Chin national reconciliation

Chin National Reconciliation


Hre Mang
September 2004
Brief Note: Political Review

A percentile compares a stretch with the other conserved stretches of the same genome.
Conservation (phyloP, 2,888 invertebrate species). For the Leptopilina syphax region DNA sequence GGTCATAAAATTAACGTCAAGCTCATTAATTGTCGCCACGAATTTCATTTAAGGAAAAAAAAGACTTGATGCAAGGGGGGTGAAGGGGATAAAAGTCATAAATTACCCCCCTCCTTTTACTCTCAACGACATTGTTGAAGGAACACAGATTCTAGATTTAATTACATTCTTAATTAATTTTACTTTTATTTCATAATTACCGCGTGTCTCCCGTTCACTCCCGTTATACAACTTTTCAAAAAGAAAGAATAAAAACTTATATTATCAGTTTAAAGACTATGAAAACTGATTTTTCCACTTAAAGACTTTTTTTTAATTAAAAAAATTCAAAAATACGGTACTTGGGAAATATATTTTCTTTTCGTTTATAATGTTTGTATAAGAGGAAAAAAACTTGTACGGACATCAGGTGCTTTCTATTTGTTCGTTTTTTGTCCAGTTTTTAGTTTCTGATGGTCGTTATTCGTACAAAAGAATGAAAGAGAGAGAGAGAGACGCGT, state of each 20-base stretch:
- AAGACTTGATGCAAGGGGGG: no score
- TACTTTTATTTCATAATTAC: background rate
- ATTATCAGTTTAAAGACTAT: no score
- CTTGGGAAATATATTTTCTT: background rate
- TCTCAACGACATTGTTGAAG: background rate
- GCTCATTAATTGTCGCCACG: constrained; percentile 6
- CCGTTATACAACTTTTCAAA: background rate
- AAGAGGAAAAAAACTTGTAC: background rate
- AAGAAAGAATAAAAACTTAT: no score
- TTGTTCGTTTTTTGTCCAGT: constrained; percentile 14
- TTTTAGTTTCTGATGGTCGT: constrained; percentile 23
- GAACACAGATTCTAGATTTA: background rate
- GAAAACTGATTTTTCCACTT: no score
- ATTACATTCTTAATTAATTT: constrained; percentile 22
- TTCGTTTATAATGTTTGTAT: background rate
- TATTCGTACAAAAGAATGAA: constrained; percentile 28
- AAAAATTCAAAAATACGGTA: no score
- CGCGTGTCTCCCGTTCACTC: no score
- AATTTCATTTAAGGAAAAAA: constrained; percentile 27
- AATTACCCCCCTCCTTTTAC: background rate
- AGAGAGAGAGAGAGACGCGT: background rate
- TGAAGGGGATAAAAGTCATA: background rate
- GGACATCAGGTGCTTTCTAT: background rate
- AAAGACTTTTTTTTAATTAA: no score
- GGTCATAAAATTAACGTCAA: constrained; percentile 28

The recent political development within the Chin exile groups has been positive and progressive, although the level of growth may be slower then some have expected. Just like any other society around the world, the Chin society has been undergoing painful political processes under the pressure of the Burma military regime as well as within its own political realm of the attempt to overthrow the dictatorship. Moreover, its struggle for societal transformation from traditional social order to a new form of semi-modern social civic political system also delayed by the oppressive rule of the Burmese regime and due to unpleasant socio economic situation. Among the social political actors, it seems, democratic values and principles begin to play role in underlining the principles of political associations and in inter-ethnic human relation, significantly portrayed by the recent formation of the PAC, which was formed and announced during the last Chin Consensus Building, organized by CNF in April 2004. That gives a positive signal to prevent the future potential societal conflicts as the result of the past painful incidents. In addition, there is much more to recommend to faster the move and prevent any potential reoccurrence of negative political setback and grievances.